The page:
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Congenital Adrenal Hyperplasia-Other Rare Forms

What is CAH?>>Types of CAH>>Rare Forms of CAH

Rare Forms of Congenital Adrenal Hyperplasia (CAH)

Introduction
Genetic Causes of Rare Forms of CAH
            11b-Hydroxylase Deficiency
            17a-Hydroxylase Deficiency
            3b-Hydroxylase Dehydrogenase Deficiency
            Congenital Lipoid Adrenal Hyperplasia
Clinical Presentation of Rare Forms of CAH
            Clinical Presentation of 11b-Hydroxylase Deficiency
            Clinical Presentation of 17a-Hydroxylase Deficiency
            Clinical Presentation of 3b-Hydroxylase Dehydrogenase Deficiency
            Clinical Presentation of Lipoid CAH
Diagnosis of Rare Forms of CAH
            Diagnosis of 11b-Hydroxylase Deficiency
            Diagnosis of 17a-Hydroxylase Deficiency
            Diagnosis of 3b-Hydroxylase Dehydrogenase Deficiency
            Diagnosis of Lipoid CAH
            Genetic Diagnosis of all Types of CAH
Treatment of Rare Forms of CAH
References

Frequently Used Abbreviations: ACTH: adrenocorticotropic hormone; AIRE: autoimmune regulator; CAH: congenital adrenal hyperplasia; DSD: disorder of sexual development; 3β-HSD: 3β-hydroxysteroid dehydrogenase; 17-OHP: 17-hydroxy-progesterone; STAR: steroid acute regulatory;

Introduction

Congenital Adrenal Hyperplasia (CAH) refers to a family of inherited disorders caused by enzymatic defects in adrenal steroid biosynthesis. In patients with CAH, reduced cortisol synthesis interrupts feedback inhibition of adrenocorticotropic-hormone (ACTH) release from the pituitary, leading to continual stimulation of the adrenals by ACTH and, consequently, adrenal hyperplasia. Incidence of “classic” CAH, which presents in infancy with signs of adrenal insufficiency and/or ambiguous genitalia, has been estimated at 1:15,000. Prevalence of the “non-classic” form of CAH, which typically presents later in life and with much milder symptoms, may be as high as 1:100 (1-4).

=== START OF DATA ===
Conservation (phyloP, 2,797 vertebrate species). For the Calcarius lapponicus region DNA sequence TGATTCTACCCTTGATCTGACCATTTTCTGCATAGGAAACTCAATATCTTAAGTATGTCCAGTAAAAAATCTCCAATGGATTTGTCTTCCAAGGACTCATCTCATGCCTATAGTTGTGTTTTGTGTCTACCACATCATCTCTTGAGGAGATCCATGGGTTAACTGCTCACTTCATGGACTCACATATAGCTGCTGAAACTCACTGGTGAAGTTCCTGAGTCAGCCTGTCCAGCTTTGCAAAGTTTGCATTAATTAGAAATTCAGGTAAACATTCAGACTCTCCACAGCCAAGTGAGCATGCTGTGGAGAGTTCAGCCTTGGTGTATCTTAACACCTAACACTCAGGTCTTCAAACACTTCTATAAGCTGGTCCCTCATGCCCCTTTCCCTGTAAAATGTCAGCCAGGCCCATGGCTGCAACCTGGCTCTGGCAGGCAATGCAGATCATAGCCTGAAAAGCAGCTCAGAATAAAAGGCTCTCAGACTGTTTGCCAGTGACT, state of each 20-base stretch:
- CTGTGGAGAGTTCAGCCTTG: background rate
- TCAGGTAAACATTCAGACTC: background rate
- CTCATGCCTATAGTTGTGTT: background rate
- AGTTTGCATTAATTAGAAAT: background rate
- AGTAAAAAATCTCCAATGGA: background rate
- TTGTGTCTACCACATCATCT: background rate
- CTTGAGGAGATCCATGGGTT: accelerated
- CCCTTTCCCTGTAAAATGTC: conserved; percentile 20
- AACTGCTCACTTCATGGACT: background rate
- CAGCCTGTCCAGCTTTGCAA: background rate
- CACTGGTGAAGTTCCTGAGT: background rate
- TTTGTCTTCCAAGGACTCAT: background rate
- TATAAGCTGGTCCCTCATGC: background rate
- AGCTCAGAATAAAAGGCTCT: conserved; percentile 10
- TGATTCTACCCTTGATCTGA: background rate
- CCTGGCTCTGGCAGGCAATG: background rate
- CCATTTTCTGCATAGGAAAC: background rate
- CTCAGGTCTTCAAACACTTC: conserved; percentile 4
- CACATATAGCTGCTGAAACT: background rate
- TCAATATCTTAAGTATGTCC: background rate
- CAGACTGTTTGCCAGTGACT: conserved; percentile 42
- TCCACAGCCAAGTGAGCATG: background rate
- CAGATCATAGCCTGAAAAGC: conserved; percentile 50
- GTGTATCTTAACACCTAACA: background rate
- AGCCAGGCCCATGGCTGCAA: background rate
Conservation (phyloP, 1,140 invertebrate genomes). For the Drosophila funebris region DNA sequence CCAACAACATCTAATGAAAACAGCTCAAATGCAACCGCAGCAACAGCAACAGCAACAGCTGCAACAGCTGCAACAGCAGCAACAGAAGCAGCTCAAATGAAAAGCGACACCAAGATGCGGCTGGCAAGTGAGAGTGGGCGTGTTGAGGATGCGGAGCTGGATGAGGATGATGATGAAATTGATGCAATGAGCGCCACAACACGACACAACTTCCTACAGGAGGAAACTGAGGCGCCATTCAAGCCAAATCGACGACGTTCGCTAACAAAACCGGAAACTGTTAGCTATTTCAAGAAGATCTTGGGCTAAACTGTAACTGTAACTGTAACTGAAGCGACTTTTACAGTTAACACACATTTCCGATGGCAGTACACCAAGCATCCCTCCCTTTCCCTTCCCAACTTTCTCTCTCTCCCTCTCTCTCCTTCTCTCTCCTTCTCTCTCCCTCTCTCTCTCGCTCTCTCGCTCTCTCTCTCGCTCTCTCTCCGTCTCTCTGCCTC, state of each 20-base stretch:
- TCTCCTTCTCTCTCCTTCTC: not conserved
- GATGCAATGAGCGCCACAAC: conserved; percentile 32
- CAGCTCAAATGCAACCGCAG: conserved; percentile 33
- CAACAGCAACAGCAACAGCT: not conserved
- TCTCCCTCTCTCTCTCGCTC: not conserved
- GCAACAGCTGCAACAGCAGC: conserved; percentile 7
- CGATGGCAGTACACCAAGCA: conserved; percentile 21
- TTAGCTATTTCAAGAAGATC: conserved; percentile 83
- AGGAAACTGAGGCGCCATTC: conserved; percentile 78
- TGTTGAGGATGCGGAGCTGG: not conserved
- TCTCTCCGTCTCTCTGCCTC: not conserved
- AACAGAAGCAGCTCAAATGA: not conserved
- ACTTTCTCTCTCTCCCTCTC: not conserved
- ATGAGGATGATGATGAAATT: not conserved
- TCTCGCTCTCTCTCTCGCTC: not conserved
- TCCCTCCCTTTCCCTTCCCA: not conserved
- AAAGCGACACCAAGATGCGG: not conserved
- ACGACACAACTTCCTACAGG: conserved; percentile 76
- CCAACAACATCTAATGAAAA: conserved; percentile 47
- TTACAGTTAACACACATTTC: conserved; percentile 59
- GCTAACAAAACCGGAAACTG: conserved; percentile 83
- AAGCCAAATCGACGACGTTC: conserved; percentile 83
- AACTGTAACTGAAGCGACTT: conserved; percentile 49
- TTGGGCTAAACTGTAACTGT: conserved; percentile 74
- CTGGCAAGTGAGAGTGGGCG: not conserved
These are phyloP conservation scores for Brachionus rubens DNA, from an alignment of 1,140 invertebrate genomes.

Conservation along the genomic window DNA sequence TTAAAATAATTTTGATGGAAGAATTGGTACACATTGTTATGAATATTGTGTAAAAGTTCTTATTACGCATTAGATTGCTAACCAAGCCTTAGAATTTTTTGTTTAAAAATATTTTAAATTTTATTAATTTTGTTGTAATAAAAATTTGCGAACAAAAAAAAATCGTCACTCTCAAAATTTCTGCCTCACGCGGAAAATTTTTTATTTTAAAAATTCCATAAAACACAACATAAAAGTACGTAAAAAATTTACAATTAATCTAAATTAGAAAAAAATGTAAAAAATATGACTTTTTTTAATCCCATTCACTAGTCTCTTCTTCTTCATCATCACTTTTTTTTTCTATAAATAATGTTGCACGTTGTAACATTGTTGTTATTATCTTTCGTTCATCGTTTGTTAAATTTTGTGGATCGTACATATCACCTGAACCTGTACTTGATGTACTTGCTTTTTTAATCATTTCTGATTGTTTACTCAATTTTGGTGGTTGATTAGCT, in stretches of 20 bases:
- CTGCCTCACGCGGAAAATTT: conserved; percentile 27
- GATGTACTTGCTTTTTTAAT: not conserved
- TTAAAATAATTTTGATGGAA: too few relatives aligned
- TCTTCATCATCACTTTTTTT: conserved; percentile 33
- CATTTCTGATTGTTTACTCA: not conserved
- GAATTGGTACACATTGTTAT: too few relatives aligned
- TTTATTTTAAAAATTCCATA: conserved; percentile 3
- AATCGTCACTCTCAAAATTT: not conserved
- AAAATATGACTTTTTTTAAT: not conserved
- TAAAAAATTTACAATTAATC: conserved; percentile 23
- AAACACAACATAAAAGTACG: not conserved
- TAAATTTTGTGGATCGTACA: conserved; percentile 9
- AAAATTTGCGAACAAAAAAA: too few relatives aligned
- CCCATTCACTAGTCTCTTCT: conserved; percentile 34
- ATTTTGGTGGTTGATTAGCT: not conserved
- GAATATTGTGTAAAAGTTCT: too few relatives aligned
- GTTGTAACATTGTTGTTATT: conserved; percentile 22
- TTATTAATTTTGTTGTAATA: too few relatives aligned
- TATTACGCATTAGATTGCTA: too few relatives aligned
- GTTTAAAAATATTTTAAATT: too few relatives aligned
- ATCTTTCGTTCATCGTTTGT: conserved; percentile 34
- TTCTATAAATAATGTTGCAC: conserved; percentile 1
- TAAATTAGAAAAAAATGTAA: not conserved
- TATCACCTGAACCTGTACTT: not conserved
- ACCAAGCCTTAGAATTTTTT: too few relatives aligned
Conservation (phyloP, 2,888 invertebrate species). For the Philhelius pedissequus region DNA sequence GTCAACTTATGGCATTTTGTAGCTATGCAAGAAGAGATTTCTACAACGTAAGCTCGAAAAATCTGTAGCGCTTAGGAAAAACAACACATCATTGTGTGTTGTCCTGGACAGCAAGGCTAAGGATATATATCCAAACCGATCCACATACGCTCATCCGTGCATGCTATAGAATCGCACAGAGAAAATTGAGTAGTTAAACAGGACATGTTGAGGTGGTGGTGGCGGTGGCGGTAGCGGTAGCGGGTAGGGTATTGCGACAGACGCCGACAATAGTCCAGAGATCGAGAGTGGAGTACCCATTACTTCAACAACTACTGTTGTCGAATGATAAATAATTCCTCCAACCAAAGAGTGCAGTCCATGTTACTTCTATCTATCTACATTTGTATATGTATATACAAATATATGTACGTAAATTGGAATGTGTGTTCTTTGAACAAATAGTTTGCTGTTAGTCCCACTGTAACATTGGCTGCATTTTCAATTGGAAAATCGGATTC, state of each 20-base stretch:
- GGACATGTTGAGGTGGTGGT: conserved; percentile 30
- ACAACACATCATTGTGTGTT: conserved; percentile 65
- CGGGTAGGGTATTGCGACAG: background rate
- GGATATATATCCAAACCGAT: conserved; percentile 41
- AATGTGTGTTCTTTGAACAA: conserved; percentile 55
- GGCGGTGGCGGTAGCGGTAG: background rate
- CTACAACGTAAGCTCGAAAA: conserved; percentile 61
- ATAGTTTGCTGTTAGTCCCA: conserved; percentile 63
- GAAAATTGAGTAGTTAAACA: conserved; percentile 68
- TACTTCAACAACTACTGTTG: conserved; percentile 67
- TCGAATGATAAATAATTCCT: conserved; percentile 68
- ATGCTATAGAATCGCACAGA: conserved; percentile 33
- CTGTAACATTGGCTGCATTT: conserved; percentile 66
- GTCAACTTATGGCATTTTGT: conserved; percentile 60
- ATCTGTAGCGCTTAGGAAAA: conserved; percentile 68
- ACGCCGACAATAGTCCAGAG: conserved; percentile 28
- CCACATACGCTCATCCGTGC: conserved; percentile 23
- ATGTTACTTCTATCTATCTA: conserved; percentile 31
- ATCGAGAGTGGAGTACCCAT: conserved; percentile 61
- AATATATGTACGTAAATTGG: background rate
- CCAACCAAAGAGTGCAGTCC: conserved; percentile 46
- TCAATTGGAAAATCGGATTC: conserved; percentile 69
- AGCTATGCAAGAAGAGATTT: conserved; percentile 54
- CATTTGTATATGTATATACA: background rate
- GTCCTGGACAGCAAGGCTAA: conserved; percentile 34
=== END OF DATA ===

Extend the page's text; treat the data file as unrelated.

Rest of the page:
The three major types of adrenal steroid hormones, glucocorticoids, mineralocorticoids, and adrenal androgens, are each produced through a separate biosynthetic pathway. All three pathways, however, share common precursor molecules. If an enzymatic block occurs in any of the three biosynthetic pathways, precursor molecules are shunted into the remaining functional pathway(s). Therefore, defects in a specific biosynthetic enzyme can simultaneously lead to deficiency in one or two types of adrenal steroids and overproduction of the remaining type(s). Presentation and treatment of CAH depend on 1) which of the three major biosynthetic pathways is/are affected by the enzymatic defect in adrenal steroid synthesis, 2) the severity of the enzymatic defect, and 3) whether gonadal steroid synthesis is also affected. The pattern of elevated biosynthetic precursor molecules is highly diagnostic of the type of CAH. Genetic testing can also be used for the differential diagnosis of CAH, since the genes coding for the enzymes involved in steroid biosynthesis have been identified. Loss-of-function mutations in the gene CYP21A2 account for about 90% of all cases of CAH. Other, rarer forms of CAH are due to loss-of-function mutations in the genes CYP11B1, CYP17A1, HSD3B2, or STAR (lipoid CAH). All known forms of CAH show autosomal recessive inheritance. Genetic testing may be more sensitive than biochemical testing in cases of mild enzymatic defects. In addition, genetic testing can facilitate carrier detection, genetic counseling, and the early diagnosis and treatment of affected family members.